To minimize infestation, focus on reducing other insects which they feed on. Then, clear debris from your concrete surfaces, such as leaves and grass clippings.
Also, keep the surrounding lawn and garden well-maintained and free of excessive moisture, as it can attract other insects which the mites feed on.
However, since these are beneficial organisms, we do not recommend pesticides.
Remember that prevention is always better than seeking a solution after an infestation. Keeping your outdoor spaces clean and adequately maintained can reduce the likelihood of dealing with concrete mites, and enjoy a healthy, mite-free environment.
Concrete Mites and Other Mite Species
You might wonder about concrete mites and how they relate to other mite species. Concrete mites belong to the Erythraeidae mite family and are known for their reddish color and habitat close to human structures, including concrete walls and floors.
While concrete mites share similarities with other mite species, they also have their distinctions.
One notable species to compare them with is the Trombiculidae family, which includes chigger mites, also called chiggers. These mites are notorious for their irritating bites on human skin.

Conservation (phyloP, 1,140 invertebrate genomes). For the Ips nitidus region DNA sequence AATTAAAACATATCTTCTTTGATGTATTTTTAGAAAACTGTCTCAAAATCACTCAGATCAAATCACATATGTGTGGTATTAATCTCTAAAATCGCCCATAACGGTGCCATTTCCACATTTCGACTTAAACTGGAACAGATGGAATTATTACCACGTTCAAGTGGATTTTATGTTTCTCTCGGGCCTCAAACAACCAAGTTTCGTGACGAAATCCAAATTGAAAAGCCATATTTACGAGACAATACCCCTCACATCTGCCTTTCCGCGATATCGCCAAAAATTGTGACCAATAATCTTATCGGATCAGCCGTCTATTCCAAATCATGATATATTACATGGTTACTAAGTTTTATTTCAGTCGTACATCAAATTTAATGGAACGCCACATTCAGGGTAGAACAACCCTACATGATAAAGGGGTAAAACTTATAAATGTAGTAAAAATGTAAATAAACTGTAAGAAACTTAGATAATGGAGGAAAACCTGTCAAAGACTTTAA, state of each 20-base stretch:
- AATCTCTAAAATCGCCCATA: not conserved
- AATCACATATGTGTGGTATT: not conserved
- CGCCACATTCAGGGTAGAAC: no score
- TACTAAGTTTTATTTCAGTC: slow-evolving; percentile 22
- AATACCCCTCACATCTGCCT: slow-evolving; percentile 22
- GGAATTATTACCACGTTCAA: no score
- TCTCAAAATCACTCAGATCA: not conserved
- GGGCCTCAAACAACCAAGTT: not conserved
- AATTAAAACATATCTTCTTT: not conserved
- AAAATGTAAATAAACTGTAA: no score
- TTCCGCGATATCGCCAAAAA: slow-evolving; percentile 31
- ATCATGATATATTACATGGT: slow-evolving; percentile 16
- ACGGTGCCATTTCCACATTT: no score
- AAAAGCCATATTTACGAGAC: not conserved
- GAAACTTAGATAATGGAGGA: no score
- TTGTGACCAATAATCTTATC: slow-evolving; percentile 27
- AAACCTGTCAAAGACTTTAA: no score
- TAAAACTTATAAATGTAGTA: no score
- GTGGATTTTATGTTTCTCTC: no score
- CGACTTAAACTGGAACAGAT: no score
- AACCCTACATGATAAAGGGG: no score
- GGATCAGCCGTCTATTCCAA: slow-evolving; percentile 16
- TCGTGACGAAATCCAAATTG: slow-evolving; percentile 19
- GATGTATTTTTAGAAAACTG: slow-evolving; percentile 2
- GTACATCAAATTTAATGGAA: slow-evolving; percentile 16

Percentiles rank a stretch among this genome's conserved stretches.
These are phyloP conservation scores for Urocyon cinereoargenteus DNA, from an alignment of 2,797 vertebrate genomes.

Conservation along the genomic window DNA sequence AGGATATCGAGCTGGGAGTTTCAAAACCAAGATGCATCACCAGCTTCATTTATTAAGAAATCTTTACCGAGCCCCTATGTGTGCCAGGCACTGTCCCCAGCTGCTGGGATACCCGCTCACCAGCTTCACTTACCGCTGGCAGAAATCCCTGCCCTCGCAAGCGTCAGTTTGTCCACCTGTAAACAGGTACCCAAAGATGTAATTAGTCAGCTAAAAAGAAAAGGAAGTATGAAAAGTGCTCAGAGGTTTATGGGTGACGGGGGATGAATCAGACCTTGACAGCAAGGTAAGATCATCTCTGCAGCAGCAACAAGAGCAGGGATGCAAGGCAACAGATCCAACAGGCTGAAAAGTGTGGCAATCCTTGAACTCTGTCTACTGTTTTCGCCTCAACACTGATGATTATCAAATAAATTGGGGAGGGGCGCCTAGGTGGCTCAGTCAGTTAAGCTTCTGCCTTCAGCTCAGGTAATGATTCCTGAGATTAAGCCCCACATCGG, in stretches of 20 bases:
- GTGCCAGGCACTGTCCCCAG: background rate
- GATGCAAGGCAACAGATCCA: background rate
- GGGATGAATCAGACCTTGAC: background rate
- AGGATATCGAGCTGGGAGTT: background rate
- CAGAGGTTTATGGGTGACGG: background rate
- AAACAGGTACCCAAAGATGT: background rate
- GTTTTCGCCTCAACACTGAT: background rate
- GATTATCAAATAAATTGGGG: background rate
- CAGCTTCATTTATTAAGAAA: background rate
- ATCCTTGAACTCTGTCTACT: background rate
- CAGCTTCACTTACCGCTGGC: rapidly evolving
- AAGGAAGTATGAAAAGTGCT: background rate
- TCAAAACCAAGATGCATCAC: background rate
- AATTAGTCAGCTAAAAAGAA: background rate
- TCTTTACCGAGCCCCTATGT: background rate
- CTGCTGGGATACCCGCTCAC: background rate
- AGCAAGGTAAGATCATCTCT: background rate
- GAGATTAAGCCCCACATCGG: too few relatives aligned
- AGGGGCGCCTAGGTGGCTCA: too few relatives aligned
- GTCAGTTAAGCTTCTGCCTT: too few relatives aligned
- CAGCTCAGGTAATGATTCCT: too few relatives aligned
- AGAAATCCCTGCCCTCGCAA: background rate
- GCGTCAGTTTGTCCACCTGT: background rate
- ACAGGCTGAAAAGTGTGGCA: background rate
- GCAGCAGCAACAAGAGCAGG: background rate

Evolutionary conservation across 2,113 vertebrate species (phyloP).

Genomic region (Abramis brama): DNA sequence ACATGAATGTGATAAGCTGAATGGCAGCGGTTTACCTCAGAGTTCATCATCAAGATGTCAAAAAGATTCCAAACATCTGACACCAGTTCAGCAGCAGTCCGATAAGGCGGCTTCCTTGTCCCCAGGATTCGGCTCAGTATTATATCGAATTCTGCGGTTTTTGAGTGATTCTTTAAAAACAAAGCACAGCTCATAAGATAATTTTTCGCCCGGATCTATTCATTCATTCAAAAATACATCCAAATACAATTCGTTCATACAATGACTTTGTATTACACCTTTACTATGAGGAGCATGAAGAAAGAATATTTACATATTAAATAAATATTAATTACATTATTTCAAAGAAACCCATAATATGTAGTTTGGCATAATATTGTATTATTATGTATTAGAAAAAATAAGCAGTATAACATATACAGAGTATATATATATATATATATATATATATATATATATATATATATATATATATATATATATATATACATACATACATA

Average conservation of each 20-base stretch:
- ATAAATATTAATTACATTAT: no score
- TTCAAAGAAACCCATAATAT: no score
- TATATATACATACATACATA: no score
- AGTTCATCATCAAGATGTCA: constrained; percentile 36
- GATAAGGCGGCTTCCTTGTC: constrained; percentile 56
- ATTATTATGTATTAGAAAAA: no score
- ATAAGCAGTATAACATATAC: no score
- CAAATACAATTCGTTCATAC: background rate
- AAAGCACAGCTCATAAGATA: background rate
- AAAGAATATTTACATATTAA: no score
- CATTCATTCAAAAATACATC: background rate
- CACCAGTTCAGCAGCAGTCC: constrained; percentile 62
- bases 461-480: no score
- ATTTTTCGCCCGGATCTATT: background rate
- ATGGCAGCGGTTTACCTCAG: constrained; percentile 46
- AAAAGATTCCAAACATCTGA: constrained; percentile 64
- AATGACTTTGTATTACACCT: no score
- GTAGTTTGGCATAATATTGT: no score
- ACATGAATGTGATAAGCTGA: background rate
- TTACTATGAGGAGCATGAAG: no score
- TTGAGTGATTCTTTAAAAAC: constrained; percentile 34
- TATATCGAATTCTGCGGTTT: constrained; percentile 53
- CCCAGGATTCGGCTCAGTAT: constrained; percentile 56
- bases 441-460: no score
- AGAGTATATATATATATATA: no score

Chiggers are common in the U.S. and often found in grassy or wooded areas, where they latch onto unsuspecting hosts. If you are concerned about chiggers learn more about: “where do chiggers live?”
While chiggers are also red, they differ from concrete mites in their habitat preferences and parasitic behavior. Learn more about “actual size chiggers in bed.”
Another charming mite species you may have encountered is the velvet mite or red velvet mite. These mites are known for their bright red appearance and velvety texture. They come in varying sizes and are typically found in gardens or wooded areas.